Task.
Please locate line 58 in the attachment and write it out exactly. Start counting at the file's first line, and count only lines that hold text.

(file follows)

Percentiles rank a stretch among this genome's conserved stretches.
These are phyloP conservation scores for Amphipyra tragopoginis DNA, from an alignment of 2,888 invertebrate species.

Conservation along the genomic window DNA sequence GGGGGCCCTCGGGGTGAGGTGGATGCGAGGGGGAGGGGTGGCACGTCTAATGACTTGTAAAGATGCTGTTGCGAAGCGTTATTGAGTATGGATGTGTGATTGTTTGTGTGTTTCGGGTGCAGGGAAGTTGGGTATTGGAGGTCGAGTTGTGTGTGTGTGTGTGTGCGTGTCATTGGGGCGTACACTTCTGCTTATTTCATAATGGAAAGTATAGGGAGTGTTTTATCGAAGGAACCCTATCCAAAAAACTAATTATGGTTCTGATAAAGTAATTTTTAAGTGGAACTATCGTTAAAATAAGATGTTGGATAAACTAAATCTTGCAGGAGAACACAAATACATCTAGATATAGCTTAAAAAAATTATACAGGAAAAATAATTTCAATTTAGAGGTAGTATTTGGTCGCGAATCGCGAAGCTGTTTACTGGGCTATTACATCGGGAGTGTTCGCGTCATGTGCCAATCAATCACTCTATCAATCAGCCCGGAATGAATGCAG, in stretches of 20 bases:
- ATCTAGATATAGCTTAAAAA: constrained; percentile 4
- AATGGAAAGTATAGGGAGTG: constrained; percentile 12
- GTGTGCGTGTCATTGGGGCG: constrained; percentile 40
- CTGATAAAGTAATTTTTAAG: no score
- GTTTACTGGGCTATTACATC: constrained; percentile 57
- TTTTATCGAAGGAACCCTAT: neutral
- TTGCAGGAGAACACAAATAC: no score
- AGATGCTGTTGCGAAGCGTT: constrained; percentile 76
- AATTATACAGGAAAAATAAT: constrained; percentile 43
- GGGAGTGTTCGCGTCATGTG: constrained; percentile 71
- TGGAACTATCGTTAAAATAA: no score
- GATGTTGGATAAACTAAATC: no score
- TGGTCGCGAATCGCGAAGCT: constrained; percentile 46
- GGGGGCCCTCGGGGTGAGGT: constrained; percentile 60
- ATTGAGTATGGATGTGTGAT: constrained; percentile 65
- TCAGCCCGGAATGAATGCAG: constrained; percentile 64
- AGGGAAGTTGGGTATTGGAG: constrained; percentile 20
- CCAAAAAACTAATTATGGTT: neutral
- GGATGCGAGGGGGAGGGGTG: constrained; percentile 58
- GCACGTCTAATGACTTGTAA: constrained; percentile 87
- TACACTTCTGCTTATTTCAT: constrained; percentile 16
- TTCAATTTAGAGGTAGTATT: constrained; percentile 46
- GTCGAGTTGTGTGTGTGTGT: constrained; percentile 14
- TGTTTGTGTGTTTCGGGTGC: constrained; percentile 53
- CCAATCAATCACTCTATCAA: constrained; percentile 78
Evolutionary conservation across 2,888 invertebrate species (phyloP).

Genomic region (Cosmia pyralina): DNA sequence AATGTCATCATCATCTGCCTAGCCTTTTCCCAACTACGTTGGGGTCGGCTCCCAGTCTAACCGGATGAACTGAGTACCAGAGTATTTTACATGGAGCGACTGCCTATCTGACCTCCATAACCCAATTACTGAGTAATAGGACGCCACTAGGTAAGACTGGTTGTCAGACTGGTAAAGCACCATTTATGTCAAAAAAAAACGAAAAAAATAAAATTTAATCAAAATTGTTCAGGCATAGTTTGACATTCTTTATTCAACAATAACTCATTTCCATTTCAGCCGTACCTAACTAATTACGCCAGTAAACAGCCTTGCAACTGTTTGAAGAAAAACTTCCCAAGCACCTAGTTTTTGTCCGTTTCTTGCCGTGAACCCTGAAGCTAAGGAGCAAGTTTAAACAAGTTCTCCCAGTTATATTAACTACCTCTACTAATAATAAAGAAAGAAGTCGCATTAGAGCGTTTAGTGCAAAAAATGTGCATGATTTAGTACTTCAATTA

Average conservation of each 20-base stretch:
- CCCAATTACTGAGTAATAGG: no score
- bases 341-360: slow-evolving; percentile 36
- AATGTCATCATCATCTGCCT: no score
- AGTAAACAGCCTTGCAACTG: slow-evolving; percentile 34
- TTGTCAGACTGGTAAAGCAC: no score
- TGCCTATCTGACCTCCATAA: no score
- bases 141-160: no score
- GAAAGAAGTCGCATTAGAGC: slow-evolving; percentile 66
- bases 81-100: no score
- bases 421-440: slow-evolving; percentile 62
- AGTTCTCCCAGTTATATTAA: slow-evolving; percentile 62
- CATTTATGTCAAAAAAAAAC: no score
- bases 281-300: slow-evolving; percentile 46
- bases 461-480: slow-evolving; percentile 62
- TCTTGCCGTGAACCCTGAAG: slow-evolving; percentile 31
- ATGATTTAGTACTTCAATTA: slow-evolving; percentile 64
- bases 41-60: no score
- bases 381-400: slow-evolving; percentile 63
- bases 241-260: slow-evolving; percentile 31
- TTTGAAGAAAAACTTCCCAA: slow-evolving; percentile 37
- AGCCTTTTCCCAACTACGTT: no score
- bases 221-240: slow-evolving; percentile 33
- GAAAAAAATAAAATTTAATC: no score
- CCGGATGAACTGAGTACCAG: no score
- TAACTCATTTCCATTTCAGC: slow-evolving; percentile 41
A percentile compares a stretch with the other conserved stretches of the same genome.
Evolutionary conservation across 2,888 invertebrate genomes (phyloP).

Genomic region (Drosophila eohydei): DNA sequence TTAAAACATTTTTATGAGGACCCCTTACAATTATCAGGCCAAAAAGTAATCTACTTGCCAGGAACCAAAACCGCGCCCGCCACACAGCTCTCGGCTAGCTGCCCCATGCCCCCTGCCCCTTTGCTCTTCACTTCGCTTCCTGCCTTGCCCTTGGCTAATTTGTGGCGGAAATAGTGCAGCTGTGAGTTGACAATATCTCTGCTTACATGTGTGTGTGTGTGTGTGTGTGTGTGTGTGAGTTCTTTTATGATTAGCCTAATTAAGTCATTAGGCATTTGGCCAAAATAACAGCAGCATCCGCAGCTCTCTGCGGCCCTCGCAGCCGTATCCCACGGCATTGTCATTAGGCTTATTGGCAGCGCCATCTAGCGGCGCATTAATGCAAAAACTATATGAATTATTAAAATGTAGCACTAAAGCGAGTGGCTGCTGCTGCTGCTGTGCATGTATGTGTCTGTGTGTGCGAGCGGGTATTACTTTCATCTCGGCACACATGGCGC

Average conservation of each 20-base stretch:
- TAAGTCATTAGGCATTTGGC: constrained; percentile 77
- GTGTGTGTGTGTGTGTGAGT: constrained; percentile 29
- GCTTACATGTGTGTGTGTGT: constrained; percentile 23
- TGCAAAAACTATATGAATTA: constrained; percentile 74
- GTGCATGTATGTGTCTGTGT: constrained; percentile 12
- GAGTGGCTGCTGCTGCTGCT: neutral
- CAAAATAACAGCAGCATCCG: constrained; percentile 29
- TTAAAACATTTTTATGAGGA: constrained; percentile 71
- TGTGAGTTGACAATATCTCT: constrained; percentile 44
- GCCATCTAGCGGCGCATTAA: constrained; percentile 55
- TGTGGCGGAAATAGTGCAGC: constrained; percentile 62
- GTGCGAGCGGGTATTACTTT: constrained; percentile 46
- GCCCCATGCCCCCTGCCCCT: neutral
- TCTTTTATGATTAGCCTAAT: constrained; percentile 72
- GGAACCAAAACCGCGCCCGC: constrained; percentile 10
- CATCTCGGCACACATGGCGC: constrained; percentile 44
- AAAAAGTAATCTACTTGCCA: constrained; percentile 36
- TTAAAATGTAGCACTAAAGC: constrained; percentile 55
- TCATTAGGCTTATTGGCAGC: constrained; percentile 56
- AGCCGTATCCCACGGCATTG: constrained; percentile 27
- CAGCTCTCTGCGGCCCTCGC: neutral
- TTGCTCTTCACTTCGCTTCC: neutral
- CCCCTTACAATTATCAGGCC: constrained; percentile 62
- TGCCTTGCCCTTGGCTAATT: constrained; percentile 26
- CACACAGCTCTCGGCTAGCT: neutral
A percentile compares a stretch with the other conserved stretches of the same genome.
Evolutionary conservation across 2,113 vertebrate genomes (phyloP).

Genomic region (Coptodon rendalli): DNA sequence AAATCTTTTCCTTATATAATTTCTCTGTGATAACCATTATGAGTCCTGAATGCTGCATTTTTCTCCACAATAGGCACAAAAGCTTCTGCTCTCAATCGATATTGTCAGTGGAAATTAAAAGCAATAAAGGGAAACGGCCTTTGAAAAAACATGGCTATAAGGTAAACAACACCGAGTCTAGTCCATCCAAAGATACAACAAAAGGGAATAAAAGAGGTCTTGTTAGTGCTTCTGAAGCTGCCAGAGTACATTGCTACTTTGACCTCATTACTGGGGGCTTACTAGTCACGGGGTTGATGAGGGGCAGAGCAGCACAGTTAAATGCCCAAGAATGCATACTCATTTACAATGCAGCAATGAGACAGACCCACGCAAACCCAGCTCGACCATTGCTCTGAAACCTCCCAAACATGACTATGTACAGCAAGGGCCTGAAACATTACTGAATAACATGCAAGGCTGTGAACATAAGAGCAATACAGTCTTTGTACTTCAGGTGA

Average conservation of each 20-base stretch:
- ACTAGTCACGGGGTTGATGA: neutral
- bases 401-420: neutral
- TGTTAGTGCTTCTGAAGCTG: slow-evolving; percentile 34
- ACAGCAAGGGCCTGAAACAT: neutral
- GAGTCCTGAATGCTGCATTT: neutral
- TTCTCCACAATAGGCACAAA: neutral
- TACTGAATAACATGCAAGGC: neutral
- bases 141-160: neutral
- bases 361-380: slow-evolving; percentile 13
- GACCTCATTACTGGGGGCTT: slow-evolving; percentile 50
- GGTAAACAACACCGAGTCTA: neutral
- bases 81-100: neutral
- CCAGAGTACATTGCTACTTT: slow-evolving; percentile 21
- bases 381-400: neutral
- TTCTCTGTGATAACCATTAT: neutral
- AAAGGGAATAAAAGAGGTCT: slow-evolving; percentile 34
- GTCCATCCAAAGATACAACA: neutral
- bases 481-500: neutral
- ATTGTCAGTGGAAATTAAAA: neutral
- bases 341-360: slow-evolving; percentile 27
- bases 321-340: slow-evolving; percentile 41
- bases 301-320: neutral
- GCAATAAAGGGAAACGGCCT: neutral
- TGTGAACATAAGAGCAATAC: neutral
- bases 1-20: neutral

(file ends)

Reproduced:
Evolutionary conservation across 2,888 invertebrate genomes (phyloP).